11 June, 2011


Tales from the Multiculture - oh don't worry it'll do

Customer orders pint of bitter, what in marketingspeak is now known as "real ale". Turns to companions to confirm their requirements.

Now as an experienced and, though I say it myself, accomplished pisshead, I don't generally approve of this sort of behaviour. You get your order sorted out before you approach the bar, not get bogged down for half an hour in an extended discussion between Sharon and Tracey about the relative merits of Vodka Red Bull and Jägerbombs while the "bar associate" fumes impatiently, and then top the whole order off with a nonchalant "oh, and two pints of Guinness, please" at the very end. This advice applies most especially to parties of amateur drinkers during the "Festive Season", I might add, grumpily.

But as it happened the pub was well quiet and the bar staff were standing around scratching, well, whatever they felt like scratching.

"The same again please", announced the customer confidently, indicating that he would also like another pint of Old Dog Fart for his drinking companion. Here he encountered a slight snag. The lady bar associate in question hails from the European mainland and her command of the Anglo-Saxon tongue is not all it might be. In fact, I recall on a previous visit having to translate between her and a party of German tourists who did actually speak English, but not as she knew it, Jim.

And so the customer received not a pint of Old Dog Fart, but a pint of "same again", or San Miguel as it turned out to be. The drinking companion, being English, acquiesced and accepted this dubious substitution.

Great place London, innit. I mean, everybody speaks English.

My arse.


'I mean, everybody speaks English.'

Idiomatic English is a challenge for even educated Eastern europeans, and when I encounter barstaff/waiting staff who clearly hail from there I adjust my banter accordingly. One of the pleasures, so it is alleged, of living in our thriving multiculture.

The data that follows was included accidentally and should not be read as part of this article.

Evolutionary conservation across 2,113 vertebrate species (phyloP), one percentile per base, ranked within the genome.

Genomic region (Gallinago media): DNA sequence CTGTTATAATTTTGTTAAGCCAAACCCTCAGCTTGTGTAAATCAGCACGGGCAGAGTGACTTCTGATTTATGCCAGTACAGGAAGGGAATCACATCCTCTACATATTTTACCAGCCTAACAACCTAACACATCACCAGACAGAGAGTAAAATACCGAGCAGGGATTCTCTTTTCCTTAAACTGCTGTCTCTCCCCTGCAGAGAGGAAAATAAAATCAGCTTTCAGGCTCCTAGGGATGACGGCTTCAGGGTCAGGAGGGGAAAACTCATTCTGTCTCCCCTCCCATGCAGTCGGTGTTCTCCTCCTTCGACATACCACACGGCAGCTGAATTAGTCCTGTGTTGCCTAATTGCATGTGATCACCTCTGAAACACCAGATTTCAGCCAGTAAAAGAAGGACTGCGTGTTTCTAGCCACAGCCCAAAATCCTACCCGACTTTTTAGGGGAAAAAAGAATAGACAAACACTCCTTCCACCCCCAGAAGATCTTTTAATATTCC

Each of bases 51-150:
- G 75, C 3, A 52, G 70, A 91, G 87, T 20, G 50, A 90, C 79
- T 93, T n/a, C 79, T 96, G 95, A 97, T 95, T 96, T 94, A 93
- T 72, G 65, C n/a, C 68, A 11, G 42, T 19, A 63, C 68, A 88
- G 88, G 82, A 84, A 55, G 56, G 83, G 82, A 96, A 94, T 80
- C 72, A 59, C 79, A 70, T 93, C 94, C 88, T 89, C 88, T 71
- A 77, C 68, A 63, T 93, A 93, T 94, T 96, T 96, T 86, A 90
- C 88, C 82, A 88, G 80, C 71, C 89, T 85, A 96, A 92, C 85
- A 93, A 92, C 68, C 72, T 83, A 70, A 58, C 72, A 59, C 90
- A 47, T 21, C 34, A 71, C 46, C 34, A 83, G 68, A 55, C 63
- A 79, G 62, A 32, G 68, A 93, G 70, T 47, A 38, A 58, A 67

I have to say tho' that the worst bar service I've experienced recently was from a northern lass who found that, despite the best efforts of swan neck dispense & sparkler, my selected brew didn't develop the quarter inch head that she expected it to. Halfway in she then proceeded to swill the contents around in the glass, as if she were a nurse dealing with a dubious urine sample. The resultant, stone dead, concoction unsurprising proved to be undrinkable.

After spending many years working in bars before the socialist bastards closed them all, that first paragraph touched my heart. Particularly the bit about the Guiness :-)

The language skills of East European barstaff are deceptive. Practice makes them word perfect in the English needed in their job — handling food and drink orders. Those with a good ear can also develop very convincing near-native accents.

But go off-topic and venture beyond that core repertoire and the weakness is laid bare. Complete idiomatic command of a language requires prolonged and intensive cultural and linguistic exposure — embedding even — which these folk have not had time to acquire.

None of this would matter if it were not symptomatic of daily life in London generally. Interaction with non-native speakers, particularly those in retail and service jobs, is so common that the default language of London is no longer British English but a simplified International English.

Us natives have become just another group of foreigners who switch to our native tongue only when we are among our own.

And whatever the diversity celebrators may say, it's very disheartening.

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